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dc.contributor.authorLaws, G. R.
dc.date.accessioned2011-05-19T01:27:23Z
dc.date.available2011-05-19T01:27:23Z
dc.date.issued1978
dc.identifier.urihttps://hdl.handle.net/10182/3553
dc.description.abstractVirtually no urban areas in New Zealand have "just grown" in regard to the layout of streets and allotments. From very early days legislation has empowered Local Authorities to control some aspects of subdivisional layout. The extent to which subdivisional development for urban purposes is controlled at present comprises (with very few exceptions) that all subdivisions must be approved by the territorial local authority. In granting approval the local authority has power to control: the location of roads; the size, dimensions and shape of allotments; the reservation of areas for service lanes, accessways, future roads, drains and other facilities; and a wide range of other matters. These controls have tended to standarise development right throughout the country with little significant variation. Another major factor affecting this pattern of development is the system of land titles, housing finance and home ownership in New Zealand. A common practice is the purchase of an allotment of bare land followed by provision of a house through a system of individual mortgage finance and engagement of a building contractor. "Spec" housing does not differ greatly in character or general principle from this system. Recently, increased public interest and awareness in environmental matters has also resulted in expression of disillusionment with the overall standard of amenity found in urban and particularly residential areas. Whilst recognising the influence of other factors, it is contended that present planning controls - zoning, subdivision and bulk and location ordinances, and roading standards - do not always assist in producing attractive residential environments. The aim of this study, therefore, is to assess the functional and visual effects of planning controls on the environment of a residential suburb and to consider alternative patterns of development that may provide more convenient and attractive living conditions for its inhabitants. In order to realise this objective an existing residential subdivision in Christchurch was selected for assessment and study. Concepts of town planning and the development of legislation leading up to the specific controls for the chosen site were first considered. The effects of these controls as observed in this subdivision were then assessed, followed by discussion including reference to various alternative development practices. Finally an alternative development proposal is presented to demonstrate some of the techniques and concepts arising from this study.en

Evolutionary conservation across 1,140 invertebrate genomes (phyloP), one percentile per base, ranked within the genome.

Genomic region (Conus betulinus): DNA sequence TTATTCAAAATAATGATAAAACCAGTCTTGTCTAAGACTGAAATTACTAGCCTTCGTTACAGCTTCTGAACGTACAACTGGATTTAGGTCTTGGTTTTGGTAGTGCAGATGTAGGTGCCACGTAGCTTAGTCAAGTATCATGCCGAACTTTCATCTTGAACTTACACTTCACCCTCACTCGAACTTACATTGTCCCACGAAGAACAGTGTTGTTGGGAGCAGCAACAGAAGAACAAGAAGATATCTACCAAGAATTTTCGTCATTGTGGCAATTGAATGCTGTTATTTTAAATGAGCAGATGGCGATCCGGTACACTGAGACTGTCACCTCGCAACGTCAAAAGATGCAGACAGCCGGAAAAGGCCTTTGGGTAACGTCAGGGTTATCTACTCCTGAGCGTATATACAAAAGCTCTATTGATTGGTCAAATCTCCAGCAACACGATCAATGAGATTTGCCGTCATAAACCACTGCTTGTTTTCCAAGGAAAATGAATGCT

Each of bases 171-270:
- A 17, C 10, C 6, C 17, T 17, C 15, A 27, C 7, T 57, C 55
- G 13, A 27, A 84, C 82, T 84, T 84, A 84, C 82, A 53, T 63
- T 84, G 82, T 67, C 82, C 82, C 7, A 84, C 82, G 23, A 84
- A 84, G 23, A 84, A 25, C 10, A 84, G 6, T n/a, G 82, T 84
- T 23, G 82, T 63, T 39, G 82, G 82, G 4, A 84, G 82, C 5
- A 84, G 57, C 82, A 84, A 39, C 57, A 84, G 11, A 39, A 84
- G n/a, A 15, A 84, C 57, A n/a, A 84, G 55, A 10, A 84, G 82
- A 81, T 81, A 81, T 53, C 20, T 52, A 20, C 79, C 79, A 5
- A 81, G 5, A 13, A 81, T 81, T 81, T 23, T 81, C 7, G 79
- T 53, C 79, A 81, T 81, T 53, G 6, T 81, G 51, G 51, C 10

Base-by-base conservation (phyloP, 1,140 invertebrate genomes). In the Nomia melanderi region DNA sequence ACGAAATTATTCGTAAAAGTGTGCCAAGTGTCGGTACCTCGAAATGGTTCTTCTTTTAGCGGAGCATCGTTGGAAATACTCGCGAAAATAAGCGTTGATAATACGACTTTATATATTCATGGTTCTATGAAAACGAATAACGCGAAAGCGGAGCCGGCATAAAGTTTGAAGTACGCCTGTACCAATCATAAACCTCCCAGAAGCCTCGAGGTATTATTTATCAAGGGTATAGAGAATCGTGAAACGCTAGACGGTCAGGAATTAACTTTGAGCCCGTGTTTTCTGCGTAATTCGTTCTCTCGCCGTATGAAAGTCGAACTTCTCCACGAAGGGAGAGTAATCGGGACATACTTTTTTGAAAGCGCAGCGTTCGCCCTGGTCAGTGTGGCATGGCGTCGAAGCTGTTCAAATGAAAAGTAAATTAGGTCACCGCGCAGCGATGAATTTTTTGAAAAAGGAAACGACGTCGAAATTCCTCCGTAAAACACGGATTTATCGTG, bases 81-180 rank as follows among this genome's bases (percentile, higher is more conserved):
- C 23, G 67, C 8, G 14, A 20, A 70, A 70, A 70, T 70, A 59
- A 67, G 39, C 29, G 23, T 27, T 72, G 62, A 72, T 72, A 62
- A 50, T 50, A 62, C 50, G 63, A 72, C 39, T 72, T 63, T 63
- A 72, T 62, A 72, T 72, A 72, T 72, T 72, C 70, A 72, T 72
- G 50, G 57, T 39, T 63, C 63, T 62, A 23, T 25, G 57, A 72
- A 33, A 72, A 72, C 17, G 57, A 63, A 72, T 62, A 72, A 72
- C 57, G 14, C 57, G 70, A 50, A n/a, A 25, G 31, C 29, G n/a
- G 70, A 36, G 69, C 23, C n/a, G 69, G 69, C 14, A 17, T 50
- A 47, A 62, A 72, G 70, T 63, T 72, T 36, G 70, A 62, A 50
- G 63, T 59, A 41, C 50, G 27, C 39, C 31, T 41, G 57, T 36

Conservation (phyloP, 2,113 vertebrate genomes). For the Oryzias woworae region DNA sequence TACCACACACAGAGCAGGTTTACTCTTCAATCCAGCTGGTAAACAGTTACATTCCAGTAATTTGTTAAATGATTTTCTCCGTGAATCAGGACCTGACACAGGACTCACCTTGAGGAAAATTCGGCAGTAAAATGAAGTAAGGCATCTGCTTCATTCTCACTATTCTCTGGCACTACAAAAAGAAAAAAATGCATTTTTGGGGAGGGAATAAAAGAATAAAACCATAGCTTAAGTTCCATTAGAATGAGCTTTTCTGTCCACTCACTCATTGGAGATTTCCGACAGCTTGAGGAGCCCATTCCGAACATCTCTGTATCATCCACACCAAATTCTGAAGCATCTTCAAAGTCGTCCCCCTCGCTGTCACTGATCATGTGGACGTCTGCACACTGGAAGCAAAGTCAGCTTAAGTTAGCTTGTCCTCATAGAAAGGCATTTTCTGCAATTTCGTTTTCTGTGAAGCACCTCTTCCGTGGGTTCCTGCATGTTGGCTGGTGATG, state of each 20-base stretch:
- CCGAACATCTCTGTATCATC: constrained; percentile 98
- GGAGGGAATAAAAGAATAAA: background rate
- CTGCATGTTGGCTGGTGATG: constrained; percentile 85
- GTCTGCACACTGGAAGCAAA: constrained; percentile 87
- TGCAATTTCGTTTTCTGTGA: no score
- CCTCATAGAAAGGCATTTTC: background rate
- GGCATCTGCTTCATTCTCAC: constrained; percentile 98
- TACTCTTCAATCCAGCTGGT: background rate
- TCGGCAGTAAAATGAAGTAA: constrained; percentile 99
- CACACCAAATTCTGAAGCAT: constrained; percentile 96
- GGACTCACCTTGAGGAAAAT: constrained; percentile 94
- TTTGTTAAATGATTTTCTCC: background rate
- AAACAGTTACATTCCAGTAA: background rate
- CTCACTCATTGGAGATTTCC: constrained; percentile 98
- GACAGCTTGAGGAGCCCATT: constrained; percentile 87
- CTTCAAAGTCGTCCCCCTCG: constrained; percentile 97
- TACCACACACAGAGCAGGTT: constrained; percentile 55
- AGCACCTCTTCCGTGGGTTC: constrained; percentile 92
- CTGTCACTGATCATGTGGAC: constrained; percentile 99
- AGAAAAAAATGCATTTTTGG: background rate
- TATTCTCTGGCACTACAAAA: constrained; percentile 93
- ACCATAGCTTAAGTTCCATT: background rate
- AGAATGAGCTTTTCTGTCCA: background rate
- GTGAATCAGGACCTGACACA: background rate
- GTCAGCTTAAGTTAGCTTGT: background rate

dc.language.isoenen
dc.publisherLincoln College, University of Canterburyen
dc.rights.urihttps://researcharchive.lincoln.ac.nz/page/rights
dc.subjectsubdivisionen
dc.subjectcity planningen
dc.subjectresidential expansionen
dc.subjectresidential subdivisionen
dc.subjectplanning controlsen
dc.subjectresidential environmentsen
dc.titlePlanning controls in a residential subdivisionen
dc.typeDissertationen
thesis.degree.grantorUniversity of Canterburyen
thesis.degree.levelDiplomaen
thesis.degree.nameDiploma of Landscape Architectureen
lu.thesis.supervisorBennett, Earl
lu.contributor.unitSchool of Landscape Architectureen
dc.rights.accessRightsDigital thesis can be viewed by current staff and students of Lincoln University only. Print copy available for reading in Lincoln University Library. May be available through inter-library loan.en
dc.subject.anzsrc120107 Landscape Architectureen
dc.subject.anzsrc120507 Urban Analysis and Developmenten
dc.subject.anzsrc1205 Urban and Regional Planningen


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